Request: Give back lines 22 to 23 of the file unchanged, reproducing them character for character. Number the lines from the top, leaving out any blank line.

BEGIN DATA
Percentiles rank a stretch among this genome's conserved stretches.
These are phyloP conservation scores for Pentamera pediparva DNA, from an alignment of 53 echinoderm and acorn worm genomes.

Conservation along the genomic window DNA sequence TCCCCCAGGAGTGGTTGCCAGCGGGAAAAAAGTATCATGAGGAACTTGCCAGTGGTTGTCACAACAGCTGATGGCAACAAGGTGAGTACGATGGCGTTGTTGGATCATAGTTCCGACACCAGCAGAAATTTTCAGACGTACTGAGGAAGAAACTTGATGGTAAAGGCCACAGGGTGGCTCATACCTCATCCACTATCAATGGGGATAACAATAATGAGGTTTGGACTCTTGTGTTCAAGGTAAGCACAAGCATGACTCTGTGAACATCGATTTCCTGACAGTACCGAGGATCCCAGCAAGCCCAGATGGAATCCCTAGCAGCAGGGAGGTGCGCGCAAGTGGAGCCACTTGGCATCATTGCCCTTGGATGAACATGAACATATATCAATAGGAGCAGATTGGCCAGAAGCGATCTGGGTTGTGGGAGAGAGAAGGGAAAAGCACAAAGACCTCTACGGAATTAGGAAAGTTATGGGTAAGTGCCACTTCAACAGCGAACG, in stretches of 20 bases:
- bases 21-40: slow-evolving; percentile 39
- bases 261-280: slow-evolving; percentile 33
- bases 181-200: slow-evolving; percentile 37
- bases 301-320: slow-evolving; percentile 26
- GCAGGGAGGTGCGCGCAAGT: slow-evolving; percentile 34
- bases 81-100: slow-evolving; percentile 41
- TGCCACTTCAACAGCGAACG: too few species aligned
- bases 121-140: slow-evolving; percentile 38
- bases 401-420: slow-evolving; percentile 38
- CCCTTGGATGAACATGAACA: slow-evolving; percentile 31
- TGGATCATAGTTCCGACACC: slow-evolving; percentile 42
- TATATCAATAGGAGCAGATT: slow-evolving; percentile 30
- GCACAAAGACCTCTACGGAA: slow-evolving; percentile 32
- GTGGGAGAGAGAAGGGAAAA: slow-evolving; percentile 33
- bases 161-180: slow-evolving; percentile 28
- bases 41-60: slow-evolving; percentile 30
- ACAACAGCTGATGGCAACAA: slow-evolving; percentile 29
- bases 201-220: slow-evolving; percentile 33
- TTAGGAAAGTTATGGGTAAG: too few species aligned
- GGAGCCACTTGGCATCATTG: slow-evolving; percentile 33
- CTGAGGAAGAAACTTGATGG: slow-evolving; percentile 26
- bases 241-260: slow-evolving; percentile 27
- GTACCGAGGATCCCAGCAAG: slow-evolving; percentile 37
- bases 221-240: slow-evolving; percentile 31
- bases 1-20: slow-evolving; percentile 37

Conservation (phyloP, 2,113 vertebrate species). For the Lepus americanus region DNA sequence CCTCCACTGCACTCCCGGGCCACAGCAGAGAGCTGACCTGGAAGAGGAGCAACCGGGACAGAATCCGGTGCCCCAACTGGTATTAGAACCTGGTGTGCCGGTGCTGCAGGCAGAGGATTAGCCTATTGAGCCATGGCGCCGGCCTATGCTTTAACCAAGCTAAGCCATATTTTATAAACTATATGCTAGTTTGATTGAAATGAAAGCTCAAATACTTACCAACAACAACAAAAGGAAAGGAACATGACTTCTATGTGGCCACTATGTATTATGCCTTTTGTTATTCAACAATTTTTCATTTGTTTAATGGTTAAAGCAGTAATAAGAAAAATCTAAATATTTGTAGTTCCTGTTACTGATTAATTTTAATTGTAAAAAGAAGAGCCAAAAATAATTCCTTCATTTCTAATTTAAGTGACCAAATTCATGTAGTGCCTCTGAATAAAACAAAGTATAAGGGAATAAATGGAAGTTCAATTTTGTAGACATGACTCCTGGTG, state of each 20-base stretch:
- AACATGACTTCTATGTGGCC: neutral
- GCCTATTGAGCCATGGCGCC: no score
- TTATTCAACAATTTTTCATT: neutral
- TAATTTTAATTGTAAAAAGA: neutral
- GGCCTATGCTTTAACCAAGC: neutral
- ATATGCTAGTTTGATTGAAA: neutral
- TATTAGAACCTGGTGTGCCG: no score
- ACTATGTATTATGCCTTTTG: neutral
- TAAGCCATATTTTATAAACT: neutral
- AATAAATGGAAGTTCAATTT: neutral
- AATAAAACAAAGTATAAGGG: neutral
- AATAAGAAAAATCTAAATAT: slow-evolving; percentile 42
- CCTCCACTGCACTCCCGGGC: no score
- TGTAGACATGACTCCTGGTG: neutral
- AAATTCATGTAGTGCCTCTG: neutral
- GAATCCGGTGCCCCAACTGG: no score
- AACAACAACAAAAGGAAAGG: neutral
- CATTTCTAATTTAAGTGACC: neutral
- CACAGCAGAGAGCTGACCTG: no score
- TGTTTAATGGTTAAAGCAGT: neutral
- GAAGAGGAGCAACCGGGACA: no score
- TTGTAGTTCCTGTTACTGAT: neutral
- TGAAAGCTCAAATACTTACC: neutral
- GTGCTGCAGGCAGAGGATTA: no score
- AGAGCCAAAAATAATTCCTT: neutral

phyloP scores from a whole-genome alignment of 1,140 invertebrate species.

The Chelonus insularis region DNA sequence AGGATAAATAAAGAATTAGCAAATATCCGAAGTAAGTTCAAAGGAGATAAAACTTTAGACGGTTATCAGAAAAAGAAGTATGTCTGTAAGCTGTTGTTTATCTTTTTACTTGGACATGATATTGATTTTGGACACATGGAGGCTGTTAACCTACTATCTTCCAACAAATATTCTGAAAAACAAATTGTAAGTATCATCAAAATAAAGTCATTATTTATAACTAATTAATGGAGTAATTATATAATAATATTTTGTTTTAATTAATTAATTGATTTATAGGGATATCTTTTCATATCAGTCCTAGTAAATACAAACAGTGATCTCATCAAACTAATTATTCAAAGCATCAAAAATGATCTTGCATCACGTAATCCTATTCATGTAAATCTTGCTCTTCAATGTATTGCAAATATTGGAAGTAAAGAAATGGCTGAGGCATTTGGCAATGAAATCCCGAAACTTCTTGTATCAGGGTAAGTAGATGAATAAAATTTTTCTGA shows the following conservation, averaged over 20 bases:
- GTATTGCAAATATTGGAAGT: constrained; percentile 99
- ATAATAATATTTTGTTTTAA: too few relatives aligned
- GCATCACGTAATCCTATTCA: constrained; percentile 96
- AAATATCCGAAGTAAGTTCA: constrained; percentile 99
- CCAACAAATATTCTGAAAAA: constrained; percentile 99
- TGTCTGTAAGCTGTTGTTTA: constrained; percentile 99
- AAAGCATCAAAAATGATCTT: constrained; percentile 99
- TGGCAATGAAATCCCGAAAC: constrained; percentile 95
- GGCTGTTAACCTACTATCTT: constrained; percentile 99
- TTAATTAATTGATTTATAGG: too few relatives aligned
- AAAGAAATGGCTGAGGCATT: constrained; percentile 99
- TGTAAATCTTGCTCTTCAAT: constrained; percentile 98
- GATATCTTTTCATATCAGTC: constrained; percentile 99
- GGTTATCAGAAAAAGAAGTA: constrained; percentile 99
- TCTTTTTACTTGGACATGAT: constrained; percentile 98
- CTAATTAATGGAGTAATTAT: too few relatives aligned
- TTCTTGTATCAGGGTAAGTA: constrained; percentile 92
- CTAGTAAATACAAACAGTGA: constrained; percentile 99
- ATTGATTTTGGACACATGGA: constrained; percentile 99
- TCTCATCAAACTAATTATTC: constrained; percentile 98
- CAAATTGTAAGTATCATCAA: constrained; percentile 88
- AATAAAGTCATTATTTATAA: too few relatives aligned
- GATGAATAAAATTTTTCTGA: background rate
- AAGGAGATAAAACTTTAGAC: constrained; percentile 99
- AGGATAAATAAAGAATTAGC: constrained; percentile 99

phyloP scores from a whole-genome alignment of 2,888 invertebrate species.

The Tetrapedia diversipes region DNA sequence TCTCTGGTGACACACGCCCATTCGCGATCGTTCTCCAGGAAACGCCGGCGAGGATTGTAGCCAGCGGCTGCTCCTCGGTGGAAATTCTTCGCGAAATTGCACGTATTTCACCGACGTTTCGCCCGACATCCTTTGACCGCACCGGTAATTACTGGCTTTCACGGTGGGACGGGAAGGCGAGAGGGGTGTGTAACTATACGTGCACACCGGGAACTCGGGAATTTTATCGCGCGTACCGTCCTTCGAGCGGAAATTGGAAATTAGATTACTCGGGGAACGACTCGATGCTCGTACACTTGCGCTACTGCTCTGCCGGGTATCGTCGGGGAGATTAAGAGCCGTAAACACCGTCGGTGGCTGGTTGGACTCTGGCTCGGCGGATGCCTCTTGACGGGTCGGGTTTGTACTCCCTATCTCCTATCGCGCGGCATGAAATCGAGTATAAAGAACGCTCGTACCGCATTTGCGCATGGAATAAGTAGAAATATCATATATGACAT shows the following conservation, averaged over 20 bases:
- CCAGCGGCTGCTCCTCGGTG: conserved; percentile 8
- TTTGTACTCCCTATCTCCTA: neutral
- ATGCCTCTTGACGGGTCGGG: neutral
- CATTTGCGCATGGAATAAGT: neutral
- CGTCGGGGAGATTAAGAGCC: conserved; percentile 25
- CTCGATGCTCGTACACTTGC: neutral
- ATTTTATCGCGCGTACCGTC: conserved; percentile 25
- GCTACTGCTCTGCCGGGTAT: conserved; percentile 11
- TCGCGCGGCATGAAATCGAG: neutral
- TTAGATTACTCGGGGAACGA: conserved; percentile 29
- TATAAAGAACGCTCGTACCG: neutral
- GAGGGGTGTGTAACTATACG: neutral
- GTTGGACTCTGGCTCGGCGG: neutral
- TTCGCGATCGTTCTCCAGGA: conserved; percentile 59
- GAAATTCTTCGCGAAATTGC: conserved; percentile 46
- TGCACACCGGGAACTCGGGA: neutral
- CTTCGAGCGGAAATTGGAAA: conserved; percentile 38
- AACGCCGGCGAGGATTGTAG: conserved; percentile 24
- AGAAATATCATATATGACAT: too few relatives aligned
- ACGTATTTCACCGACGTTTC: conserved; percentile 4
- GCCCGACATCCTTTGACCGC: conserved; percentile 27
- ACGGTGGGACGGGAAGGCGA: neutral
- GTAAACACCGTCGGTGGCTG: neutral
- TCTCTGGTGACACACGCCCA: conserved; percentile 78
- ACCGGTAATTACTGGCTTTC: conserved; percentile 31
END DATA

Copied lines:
- TTAGGAAAGTTATGGGTAAG: too few species aligned
- GGAGCCACTTGGCATCATTG: slow-evolving; percentile 33